Dublin Canvas get creativity flowing in the Liberties

The Dublin Canvas art project takes unused public space and turns it to colourful artworks that brighten up the Liberties.

The project boasts the slogan “Less grey, more play”, and artists from all around take part in the project to bring art to the Streets of Dublin. 

Megan Hyland, a local artist artist involved in the project talked to the Liberty about her artwork, titled ‘The Heart of the Liberties’.

 “My box is all about the market traders of Meath Street and Thomas Street which is the street intersection where the box is based,” Megan said.

“I love living in the Liberties and seeing the traders go about their day,” she said. “It’s one of the last pieces of Dublin that has remained truly for the locals by the locals.” 

Megan Hyland with her ‘The Heart of the Liberties’ artwork. Photo by Eibhin Kavanagh.

“If the Liberties is the heart of Dublin then Meath Street is the heart of the Liberties. I thought it would only be right to champion the market trade of the area,” she added.

Pablo Pineda-Vadillo from north Spain worked on a box in Cork Street titled ‘Rainbow In Ireland.’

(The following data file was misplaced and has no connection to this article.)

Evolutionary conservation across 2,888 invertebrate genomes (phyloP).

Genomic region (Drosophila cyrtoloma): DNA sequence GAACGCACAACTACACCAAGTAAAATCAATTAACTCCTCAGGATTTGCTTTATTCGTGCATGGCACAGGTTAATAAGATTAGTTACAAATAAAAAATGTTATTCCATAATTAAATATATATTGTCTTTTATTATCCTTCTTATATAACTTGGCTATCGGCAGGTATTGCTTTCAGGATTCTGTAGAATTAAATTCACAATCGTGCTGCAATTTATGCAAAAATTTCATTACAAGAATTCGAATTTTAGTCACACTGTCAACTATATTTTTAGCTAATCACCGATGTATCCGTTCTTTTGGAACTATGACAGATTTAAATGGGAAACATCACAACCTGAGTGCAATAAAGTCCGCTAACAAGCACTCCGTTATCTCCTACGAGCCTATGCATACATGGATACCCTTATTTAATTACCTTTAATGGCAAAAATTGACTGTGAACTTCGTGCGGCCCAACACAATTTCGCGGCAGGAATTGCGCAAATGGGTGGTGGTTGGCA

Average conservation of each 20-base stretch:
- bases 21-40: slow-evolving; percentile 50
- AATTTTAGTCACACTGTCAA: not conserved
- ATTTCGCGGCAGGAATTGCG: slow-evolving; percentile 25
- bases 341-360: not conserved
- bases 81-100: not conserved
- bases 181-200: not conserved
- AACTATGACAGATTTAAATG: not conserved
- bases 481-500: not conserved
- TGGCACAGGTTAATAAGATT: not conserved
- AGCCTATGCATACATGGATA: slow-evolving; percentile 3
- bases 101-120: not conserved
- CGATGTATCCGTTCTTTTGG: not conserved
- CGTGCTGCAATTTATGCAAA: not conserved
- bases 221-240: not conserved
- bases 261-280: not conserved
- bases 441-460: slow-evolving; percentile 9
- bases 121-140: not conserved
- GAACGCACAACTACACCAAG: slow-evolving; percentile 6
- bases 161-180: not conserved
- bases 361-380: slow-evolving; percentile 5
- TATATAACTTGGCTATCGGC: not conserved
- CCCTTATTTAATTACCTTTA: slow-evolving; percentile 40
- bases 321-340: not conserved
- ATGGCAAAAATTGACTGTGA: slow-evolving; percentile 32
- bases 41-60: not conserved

Regarding his work, Pablo said: “It was around the date when the LGBT parade takes place. The rainbow came to my mind and I did some sketches with a big hand uncovering some jail bars and letting the rainbow colors pop up as a sign of freedom.”

His art was also inspired by “the idea of how the rainbow appears so intense in Ireland after a storm,” and he “wanted to give the message that after the storm always comes the sun.”

“I think it adds positivity through the color, an opportunity for local people to start talking about art because they have looked at it when waiting at the traffic lights,” he said. 

“I think [the art] is a little seed for spreading little actions in people, like kids were coming while I was painting and I would tell them to have fun drawing, to never give up and do what they like.”

“I encourage the D8 community to promote this type of projects involving all ages, to paint indoors and outdoors, create links between everyone,” he added.

Nessa Finnegan, a Berlin based artist and designer originally from Dublin designed and painted three electrical boxes for Dublin Canvas. 

Regarding her work, Nessa said: “My aim with the box in Dublin 8 was to create a cheerful pop of colour with a nod to vintage pattern design. I wanted to make something that felt nostalgic and familiar, reminding me of 1960s patterns I remember seeing in my grandparents houses when I was a child.”

Nessa’s piece, titled ‘Blaith, Blaith Blaith’ is located on James’ Street. 

“I hope the piece creates a little moment of extra colour and happiness to an already deadly D8!” 

“The Dublin Canvas project has been hugely supportive of new designers, artists and illustrators in Dublin. A simple idea with a big impact that connects the community,” Nessa said. 

“It was an amazing opportunity to get to know people who live or work in Dublin 8.” 

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